The Petition Drive That Helped Change Everything

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It was an audacious goal, to be sure. Ten million signatures. Ten million Americans signing a petition in support of credit unions. Today it would be the equivalent of getting everyone in Michigan to agree to something. But that was the plan, and if you're going to dream big, well, go big or go home.

But credit unions weren't so much dreaming as they were attempting to avoid a nightmare that to that point had been their record in the courts and Congress. The year was 1997, and as federal credit unions meet this week it seems a fine time to look back and mark the 15th anniversary of the two-year period that forever changed those little financial co-ops in the U.S.

This week NAFCU will host a couple of thousand folks in Nashville, and the home to country music seems as if it would have been the perfect venue in 1997 for a meeting of credit unions, given how they were feelin' their truck had just broke down and their dog had run off with their best girl.

But instead the news in the U.S. that year had apparently gotten so tough that credit unions had decamped for Vancouver, B.C., about as far as you can get from Washington in the continental U.S. and still find a decent meeting facility.

Bankers & Standing
The focus of the meeting that year was anything but the usual menu of funny or inspiring (or inspiringly funny) keynoters and breakouts on spread management. Earlier that year the U.S. Court of Appeals for the D.C. Circuit had not only ruled that the bankers had standing to sue NCUA over its expanded definition of field of membership, but that the agency had violated the Federal Credit Union Act.

Credit unions had appealed that ruling to the Supreme Court; the bankers were urging the court to reject the appeal (ironically, the Supreme Court would later grant CUs their wish and hear the CU arguments, then rule against credit unions).

Then, as summer grew hotter and a new book about a boy named Harry Potter was being introduced, credit unions were warming up to a new idea of their own: a massive petition drive aimed at sending a message to Congress. (Credit unions had a spotty record when it came to petitions. Just six years earlier CUs had sent 6.5 million names on petitions to Congress as part of "Operation Grassroots," even though few people in credit unions and even fewer in Congress had any idea what that "operation" was all about.)

Let's Get Codified!
The still-new Credit Union Campaign for Consumer Choice, the shotgun marriage between CUNA and NAFCU that was leading the nascent response to the threat to the future of U.S. CUs, was-you'll be shocked to remember-divided over exactly what those petitions were supposed to say. Some were urging that the language be narrow and specific and push Congress to codify NCUA's multiple group FOM approvals (because nothing motivates Joe Citizen to sign a petition like the burning desire to see something "codified"), while others wanted the petitions to use broader language that called on Congress to "protect and defend credit unions" (the latter would win out).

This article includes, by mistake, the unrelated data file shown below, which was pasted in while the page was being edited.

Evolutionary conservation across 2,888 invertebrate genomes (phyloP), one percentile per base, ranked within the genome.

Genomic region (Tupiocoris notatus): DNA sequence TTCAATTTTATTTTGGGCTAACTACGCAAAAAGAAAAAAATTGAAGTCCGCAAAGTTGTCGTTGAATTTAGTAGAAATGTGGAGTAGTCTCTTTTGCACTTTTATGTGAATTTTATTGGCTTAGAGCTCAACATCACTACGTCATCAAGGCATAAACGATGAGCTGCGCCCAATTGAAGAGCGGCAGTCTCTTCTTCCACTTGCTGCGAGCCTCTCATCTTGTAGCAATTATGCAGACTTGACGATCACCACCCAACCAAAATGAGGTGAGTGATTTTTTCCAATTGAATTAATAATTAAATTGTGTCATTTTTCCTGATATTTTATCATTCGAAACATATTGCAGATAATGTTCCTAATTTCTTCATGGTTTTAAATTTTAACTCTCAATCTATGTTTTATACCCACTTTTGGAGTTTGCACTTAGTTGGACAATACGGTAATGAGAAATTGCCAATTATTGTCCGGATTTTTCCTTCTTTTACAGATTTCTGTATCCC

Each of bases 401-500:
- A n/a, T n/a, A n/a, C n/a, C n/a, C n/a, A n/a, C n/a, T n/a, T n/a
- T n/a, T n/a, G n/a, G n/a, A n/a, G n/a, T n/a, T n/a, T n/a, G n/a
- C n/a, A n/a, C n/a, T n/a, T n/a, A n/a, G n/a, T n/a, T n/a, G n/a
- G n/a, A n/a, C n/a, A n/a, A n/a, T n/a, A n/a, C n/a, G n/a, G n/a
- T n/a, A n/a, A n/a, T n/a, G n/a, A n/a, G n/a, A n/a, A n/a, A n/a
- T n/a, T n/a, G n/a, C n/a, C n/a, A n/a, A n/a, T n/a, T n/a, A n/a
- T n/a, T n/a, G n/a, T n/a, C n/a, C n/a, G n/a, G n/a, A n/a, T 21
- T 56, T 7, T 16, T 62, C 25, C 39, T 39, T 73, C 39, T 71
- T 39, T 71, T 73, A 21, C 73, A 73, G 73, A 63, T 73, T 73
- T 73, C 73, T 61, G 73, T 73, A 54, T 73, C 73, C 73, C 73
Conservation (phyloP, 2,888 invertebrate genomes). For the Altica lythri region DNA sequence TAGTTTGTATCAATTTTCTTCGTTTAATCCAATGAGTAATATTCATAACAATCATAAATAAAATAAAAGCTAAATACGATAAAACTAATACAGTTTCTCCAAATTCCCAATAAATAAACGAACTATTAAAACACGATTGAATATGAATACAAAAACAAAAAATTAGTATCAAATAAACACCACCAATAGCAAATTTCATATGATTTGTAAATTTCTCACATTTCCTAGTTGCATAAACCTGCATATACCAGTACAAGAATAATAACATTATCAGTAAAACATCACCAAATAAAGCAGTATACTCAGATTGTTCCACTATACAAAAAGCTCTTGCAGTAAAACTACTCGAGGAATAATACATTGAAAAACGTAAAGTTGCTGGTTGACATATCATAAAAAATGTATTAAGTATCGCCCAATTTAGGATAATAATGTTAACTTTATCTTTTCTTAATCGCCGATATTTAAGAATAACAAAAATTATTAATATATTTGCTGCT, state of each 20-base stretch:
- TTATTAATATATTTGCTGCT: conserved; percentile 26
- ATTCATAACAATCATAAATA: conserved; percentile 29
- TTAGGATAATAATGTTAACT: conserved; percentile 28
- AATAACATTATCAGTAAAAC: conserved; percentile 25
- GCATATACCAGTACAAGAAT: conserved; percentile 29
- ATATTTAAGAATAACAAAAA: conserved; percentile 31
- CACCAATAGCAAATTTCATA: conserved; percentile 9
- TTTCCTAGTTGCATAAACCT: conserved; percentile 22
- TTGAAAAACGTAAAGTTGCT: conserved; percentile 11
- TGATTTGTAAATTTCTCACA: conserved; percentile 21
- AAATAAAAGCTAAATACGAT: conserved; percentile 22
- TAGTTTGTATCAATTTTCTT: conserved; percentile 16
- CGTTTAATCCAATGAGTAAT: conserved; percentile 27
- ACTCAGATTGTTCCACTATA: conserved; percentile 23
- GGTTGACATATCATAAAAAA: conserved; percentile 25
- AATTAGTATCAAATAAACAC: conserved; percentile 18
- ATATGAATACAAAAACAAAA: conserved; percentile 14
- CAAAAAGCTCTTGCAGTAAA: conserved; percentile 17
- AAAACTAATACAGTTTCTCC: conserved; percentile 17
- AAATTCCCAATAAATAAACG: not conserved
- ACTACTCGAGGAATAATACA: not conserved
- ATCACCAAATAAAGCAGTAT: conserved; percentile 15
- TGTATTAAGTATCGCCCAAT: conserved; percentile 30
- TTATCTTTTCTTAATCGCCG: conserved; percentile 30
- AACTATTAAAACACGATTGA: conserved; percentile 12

Some state leagues weren't waiting. Florida, for instance, had gathered 103,000 signatures on petitions by July of 1997. The league held a press conference at which it had a barrel of peanuts on hand to go with its message, "We may be peanuts to banks, but you'd be nuts to ignore us."

It's been a quick 15 years since NAFCU held its convention on the Burrard Inlet in Vancouver amidst one of the most beautiful urban landscapes in the world, yet it's difficult now to recall just how bizarre the credit union landscape had become at the time.

In Pulaski County Circuit Court in Missouri, for instance, two members-that's right, members-filed suit agaist Mid-Missouri CU claiming it had violated the state's FOM statute when it expanded in 1993 to add nine adjacent counties. MMCU said it was "puzzled" by the litigation, especially since it had been four years since it made the move. The plaintiffs' motivation was less puzzling: one member was a former employee who was managing a local Bank of Crocker; the other was believed to be an attorney's wife. All that may seem a bit silly now, but in those days it was all about who had "standing" to file suit.

The Treasury Department had also launched a much-discussed "study" of credit unions, which was still trying to come to terms with the idea of community charters: in the summer of 1997 NCUA had approved 21 such expansions. That Treasury study and those expanded "fields" led to a warning from then NCUA Chairman Norm D'Amours, himself a former congressman, that credit union expansion might mean soon having something in common with their Canadian hosts-no more tax exemption.

It's A Cliche For A Reason
Proving there's a reason "what goes around, comes around" is in the cliché Hall of Fame, at that 1997 annual meeting NAFCU announced that in 1998 it would be holding its convention in Nashville at the same hotel where they are meeting again this week.

Now in 2012, federal CUs are again on a losing streak in Congress (a decade long and counting), this time on the issue of expanded member business lending.

Maybe someone should start a petition.

Frank J. Diekmann can be reached at

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